Mary W. Carrabba
Assistant Professor of Chemistry
1250 Siskiyou Blvd.
Ashland, OR 97520
Office Phone: (541) 552-6405
Fax: (541) 552-6415
Ph.D. Analytical Chemistry 1995, The George Washington University
M.F.S. (Master of Forensic Science) 1985, The George Washington University
B.S. Criminology 1983, Southern Oregon State College
B.S. Biochemistry/Biophysics 1982, Oregon State University
Joined the SOU Chemistry Department in 2006
Founded Rogue River Spectroscopy, LLC 2005
Engineer 1997-2002, Hewlett-Packard Analytical & Development Labs
Chemist 1991-1997, FBI Laboratory
Visiting Scientist 1988-1990, FBI Forensic Science Research & Training Center
General Chemistry Laboratory (Ch 204/5/6)
Forensic Investigation (Ch 300)
Instrumental Analysis (Ch 425/525) with Laboratory (Ch 426/526)
Advanced Instrumental Analysis Laboratory (Ch 427)
Vibrational (IR and Raman) spectroscopy
Microscopy and microspectroscopy (UV-visible, IR, and Raman)
Professional Organizations, Affiliations, and Activities
Society for Applied Spectroscopy
Editor, Spectroscopists' Calendar column, Applied Spectroscopy
Organizing Forensic Technical Section
Awards Committee, chair-elect
Baltimore-Washington Section Chair 1995-96
Governing Board member 2002-05
Current research and publications
Current research: Analytical characterization of adhesive labels for use in counterfeit and diverted pharmaceutical case work.
This project is being conducted in cooperation with the Food and Drug Administration's (FDA's) Forensic Chemistry Center (FCC). In the majority of suspect counterfeit and diverted pharmaceutical product cases, the focus of analysis is on the actual product (e.g. tablets and capsules). In cases involving products suspected of being counterfeited, the majority of methods used can reveal differences in the product formulation and level of active. This allows for differentiation between the authentic product and the suspect counterfeit product and this information can ultimately be used to source suspect product formulations. The analysis of diverted products is more difficult, since in most cases, the product is authentic and the focus of analysis shifts to product degradants. If the diverted product has been poorly handled or stored the number and levels of degradants present in a suspect product may be higher; however, in many cases of product diversion, the products exhibit little or no evidence of degradation. In these cases the focus of the examination turns to the packaging components.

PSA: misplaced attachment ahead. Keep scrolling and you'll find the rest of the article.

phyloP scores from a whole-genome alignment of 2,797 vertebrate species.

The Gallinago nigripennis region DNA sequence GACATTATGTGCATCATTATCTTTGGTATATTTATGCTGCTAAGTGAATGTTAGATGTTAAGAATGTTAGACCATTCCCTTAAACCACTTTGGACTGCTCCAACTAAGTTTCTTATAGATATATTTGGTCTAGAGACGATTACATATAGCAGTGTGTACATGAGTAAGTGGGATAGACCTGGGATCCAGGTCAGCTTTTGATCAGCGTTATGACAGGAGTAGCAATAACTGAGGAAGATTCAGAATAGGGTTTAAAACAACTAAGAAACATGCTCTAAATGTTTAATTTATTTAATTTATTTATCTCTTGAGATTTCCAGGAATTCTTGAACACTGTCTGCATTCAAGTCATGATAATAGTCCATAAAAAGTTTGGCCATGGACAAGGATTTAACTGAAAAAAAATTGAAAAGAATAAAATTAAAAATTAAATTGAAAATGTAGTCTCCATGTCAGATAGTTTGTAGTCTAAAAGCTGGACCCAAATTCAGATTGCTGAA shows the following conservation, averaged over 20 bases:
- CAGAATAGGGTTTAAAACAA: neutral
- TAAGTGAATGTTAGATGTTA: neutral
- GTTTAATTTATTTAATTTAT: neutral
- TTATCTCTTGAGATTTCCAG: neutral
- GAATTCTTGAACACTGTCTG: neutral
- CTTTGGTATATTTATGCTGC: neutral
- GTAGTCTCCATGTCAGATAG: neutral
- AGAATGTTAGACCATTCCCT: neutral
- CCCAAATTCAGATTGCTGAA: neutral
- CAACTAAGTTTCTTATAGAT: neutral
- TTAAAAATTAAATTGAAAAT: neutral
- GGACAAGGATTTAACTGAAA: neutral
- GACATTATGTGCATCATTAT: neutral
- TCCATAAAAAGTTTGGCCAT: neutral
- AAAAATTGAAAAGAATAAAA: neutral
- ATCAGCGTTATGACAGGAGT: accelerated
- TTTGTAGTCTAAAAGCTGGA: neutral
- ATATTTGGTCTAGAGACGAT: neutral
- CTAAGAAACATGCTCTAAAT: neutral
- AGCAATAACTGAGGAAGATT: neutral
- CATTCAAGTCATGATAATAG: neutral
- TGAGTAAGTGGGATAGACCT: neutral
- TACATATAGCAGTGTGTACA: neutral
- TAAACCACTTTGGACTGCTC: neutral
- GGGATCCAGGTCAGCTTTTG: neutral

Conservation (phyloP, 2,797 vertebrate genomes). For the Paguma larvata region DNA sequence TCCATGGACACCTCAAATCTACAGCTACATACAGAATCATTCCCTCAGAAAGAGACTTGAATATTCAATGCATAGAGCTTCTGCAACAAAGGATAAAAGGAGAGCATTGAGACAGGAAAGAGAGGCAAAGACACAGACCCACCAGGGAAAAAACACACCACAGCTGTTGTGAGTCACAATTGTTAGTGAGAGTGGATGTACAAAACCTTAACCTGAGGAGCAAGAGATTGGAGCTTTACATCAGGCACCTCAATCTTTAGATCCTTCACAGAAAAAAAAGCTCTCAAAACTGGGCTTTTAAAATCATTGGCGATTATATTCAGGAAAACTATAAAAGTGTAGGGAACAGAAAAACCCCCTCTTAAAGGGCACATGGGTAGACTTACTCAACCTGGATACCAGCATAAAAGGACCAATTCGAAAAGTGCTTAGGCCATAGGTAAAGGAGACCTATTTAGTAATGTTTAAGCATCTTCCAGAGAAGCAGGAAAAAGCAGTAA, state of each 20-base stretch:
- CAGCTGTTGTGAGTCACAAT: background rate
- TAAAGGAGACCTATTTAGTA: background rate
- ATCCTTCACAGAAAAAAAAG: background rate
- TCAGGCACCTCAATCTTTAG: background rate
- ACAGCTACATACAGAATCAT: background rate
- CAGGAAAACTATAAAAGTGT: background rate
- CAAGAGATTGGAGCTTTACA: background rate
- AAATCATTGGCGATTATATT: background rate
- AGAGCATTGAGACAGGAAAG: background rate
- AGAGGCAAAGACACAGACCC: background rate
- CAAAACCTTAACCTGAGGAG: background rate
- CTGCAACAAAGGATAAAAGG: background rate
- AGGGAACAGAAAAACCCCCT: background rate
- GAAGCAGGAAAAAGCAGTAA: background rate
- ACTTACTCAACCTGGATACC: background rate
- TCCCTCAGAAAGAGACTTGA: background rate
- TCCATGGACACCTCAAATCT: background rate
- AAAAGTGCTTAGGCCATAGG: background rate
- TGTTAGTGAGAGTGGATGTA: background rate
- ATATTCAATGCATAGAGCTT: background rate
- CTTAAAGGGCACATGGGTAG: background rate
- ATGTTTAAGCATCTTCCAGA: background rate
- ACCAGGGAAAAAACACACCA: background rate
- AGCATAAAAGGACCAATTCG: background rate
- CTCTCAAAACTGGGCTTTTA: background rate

In cases of product diversion, chemical analysis of the packaging components can provide evidence that a product has been mishandled, relabeled or resealed. Methods are being developed to analyze product labels and their adhesives which employ image analysis (IA), optical microscopy, Fourier transform infrared (FT-IR) and Raman spectroscopy, and scanning electron microscopy (SEM) with energy dispersive x-ray (EDX) analysis. It is anticipated that the physical and chemical information obtained from these methods can be used to detect and source counterfeit and diverted products based on the adhesive labels present on the packages.
Publications: Mary W. (Tungol) Carrabba
Tungol, M.W., "Infrared Microscopy as a Failure Analysis Tool in the Thermal InkJet Cartridge Industry", Microsc. Microanal.5 (Suppl 2: Proceedings), 62-63 (1999).
Kirkbride, K.P. and Tungol, M.W., "Infrared Microspectroscopy of Fibres," in Forensic Examination of Fibres, 2nd Edition, J. Robertson and M. Grieve, Eds., Taylor & Francis, London (1999), pp. 179-222.
Lewis, I.R., Daniel, N.W., Jr., Chaffin, N.C., Griffiths, P.R., and Tungol, M.W., "Raman Spectroscopic Studies of Explosive Materials: Towards a Fieldable Explosives Detector," Spectrochim. Acta A51, 1985-2000 (1995).
Tungol, M.W., Bartick, E.G., and Montaser, A., "Forensic Examination of Synthetic Textile Fibers by Microscopical Infrared Spectrometry," in Practical Guide to Infrared Microspectroscopy, H. Humecki, Ed., Marcel Dekker, New York (1995), pp. 245-285.
Tungol, M.W., Bartick, E.G., and Montaser, A., "Polarized Infrared Microscopical Analysis of Single Poly(ethylene terephthalate) Fibers," in Advances in Forensic Sciences